Zuckerberg's keynote at MWC on 24 Feb Photo : The Inquirer

Zuckerberg’s keynote at MWC on 24 Feb
Photo : The Inquirer (hyperlink to full article in text)

Yesterday I blogged about Nokia’s launch of new Android handsets - an example of the chaotic business relationships in mobile. But probably the biggest news of the first day of Mobile World Congress (#mwc14) came from the WhatsApp founder – Ukranian-born Jan Koum – who announced that they would be moving into the voice market later this year following their acquisition by Mark Zuckerberg’s Facebook. And so the latest piece of the puzzle falls into place for Facebook’s mobile strategy, some would say it has been a chequered history so far but who seriously can predict what will happen in mobile? It feels from afar like there is a seismic shift in mobile not seen since the iPhone launch and mobile carriers are set to be hit yet again with loss of customer loyalties. The fact that Zuckerberg’s keynote (less of a presentation, more of a boring interview according to Lee Bell, a journalist at The Inquirer ) has created so much interest shows that the somewhat closeted Mobile World Congress may be trying to embrace Internet at last.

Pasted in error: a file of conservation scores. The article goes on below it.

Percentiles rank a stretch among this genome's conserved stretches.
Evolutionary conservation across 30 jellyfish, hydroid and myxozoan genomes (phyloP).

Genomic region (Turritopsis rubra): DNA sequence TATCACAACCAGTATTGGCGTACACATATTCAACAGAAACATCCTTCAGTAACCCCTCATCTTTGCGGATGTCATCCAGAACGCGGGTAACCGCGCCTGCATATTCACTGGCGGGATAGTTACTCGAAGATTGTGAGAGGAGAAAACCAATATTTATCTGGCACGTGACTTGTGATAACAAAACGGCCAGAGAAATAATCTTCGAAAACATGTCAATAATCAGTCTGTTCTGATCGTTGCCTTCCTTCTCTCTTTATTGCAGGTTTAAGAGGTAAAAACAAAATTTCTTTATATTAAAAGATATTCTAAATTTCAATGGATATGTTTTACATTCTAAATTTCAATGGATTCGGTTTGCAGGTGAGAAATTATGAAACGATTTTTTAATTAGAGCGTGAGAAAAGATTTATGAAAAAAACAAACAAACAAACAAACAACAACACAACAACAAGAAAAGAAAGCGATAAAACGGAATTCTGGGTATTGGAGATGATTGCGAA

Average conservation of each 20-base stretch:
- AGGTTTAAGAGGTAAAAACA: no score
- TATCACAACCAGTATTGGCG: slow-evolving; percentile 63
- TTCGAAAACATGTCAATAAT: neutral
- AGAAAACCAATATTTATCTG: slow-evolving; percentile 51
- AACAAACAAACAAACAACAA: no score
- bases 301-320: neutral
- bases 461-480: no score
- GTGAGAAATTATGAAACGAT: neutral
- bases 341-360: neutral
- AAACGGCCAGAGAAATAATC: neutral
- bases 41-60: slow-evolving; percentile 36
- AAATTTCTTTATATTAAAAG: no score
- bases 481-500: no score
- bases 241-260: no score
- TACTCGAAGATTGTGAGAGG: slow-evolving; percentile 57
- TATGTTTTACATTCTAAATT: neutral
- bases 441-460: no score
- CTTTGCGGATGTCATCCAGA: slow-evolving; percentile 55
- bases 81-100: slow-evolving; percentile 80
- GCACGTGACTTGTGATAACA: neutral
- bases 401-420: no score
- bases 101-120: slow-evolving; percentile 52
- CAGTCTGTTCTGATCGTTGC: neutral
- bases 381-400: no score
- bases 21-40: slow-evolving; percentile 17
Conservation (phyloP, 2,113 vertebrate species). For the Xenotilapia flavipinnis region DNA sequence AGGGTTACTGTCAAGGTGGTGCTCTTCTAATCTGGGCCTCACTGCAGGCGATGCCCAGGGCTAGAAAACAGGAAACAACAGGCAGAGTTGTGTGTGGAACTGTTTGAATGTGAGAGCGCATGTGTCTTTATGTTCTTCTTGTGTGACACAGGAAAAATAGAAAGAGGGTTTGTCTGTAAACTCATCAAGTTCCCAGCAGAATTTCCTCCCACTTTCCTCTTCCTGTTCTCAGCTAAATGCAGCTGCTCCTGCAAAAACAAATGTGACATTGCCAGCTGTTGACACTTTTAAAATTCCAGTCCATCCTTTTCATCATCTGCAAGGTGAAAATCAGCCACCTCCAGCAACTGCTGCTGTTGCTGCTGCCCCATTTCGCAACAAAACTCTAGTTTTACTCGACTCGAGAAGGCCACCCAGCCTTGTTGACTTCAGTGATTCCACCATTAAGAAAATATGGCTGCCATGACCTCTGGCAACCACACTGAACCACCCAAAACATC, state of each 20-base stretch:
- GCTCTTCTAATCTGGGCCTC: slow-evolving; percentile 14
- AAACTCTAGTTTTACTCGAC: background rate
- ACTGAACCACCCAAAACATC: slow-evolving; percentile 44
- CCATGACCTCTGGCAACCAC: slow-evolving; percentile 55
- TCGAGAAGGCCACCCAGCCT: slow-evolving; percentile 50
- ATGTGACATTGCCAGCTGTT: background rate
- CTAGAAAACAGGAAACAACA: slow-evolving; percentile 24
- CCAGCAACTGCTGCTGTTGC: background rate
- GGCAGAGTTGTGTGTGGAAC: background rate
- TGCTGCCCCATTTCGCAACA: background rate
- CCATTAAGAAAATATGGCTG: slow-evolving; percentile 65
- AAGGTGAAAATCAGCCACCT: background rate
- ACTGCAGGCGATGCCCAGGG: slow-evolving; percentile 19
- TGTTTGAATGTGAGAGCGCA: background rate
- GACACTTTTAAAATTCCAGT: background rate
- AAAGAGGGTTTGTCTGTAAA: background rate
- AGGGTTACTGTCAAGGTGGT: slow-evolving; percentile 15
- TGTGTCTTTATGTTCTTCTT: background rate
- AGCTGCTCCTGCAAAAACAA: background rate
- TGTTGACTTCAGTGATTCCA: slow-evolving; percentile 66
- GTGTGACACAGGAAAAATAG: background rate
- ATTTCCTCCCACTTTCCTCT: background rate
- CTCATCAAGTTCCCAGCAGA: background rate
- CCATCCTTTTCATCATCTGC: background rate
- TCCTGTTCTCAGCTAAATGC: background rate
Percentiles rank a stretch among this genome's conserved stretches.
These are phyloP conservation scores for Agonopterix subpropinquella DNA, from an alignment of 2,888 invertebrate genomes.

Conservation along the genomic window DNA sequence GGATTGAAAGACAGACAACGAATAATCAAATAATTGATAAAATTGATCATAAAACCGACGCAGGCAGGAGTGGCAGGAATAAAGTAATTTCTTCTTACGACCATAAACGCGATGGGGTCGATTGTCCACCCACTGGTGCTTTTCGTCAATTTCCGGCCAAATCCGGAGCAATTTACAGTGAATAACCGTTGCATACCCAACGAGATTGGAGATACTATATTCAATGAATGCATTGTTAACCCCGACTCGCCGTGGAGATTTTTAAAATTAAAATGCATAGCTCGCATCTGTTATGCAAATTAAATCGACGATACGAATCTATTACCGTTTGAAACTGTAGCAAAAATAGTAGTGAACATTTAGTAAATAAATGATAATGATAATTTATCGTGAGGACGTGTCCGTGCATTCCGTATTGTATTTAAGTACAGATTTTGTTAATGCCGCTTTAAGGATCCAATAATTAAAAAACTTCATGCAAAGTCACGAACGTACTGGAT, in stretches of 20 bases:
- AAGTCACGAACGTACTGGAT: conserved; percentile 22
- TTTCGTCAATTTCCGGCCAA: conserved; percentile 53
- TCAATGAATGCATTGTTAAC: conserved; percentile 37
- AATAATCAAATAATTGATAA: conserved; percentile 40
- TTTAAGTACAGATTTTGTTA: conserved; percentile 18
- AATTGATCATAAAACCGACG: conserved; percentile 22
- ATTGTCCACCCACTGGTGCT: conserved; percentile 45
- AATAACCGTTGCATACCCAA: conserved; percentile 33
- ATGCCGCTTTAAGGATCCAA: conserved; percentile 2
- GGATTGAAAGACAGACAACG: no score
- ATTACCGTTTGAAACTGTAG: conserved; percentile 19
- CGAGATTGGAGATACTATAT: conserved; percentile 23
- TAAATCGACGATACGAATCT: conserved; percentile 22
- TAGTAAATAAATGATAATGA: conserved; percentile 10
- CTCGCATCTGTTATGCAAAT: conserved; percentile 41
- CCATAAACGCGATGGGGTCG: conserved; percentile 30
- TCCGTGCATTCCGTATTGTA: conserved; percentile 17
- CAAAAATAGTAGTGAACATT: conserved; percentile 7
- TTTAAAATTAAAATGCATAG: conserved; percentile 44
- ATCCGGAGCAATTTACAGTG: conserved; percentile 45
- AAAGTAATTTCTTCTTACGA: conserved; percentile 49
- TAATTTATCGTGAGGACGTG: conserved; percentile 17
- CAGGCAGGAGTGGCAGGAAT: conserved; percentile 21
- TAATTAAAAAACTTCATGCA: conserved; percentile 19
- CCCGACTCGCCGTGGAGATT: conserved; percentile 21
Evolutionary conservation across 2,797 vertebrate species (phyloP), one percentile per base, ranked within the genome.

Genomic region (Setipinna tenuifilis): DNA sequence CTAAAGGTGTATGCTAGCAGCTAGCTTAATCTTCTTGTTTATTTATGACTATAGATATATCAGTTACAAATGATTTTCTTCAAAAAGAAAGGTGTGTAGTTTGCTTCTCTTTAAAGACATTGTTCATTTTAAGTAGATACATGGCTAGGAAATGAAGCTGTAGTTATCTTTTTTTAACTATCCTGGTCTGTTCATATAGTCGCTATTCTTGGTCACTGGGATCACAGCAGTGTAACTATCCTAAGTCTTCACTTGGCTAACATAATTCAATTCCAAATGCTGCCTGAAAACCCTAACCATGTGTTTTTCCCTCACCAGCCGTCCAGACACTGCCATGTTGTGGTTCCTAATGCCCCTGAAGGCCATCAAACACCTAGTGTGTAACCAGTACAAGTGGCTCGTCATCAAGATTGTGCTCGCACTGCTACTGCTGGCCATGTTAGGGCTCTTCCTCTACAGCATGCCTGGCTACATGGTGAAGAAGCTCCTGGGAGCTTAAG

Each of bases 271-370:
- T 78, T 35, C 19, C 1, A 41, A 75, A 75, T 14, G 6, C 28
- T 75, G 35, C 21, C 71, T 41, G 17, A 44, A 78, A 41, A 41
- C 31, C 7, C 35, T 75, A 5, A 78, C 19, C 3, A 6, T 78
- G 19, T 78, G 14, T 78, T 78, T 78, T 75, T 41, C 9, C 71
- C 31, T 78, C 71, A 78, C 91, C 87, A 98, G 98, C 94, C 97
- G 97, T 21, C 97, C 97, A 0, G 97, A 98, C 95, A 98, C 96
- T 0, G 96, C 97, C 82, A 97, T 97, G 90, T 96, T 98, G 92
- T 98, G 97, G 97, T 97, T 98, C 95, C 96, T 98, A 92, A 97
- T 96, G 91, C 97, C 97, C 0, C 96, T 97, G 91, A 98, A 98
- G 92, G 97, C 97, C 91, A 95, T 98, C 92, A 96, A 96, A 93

Mobile operators used to compete on pricing plans per minute, per message and then per Megabyte of data. Nowadays the majority of postpay users have unlimited messaging, virtually unlimited voice minutes and a reasonable chunk of data inclusive but there is very little take-up of “added-value” services of the carriers (when I say “unlimited”, it comes with a health warning as some tariffs claim “unlimited” yet some telcos have something in their consumer facing Tc & Cs about “reasonable use” giving themselves a right to apply extra charges that insulates them from abuse and overuse by consumers who insist on taking the mick).

The success of WhatsApp, like all great ideas, is its simplicity – message anyone anywhere using their mobile number as the identifier. No extortionate roaming SMS or data charges if you can get to a free WiFi hotspot then you can use the App. Mobile operators only have themselves and their greed to make money from travelling customers to blame for the rise of competitors like WhatsApp and SnapChat (which Facebook failed to buy). Their own efforts to launch VOIP-type Apps have failed mainly because of a lack of cross-network capabilities and poor execution and App quality. It almost makes you wonder if they are trying!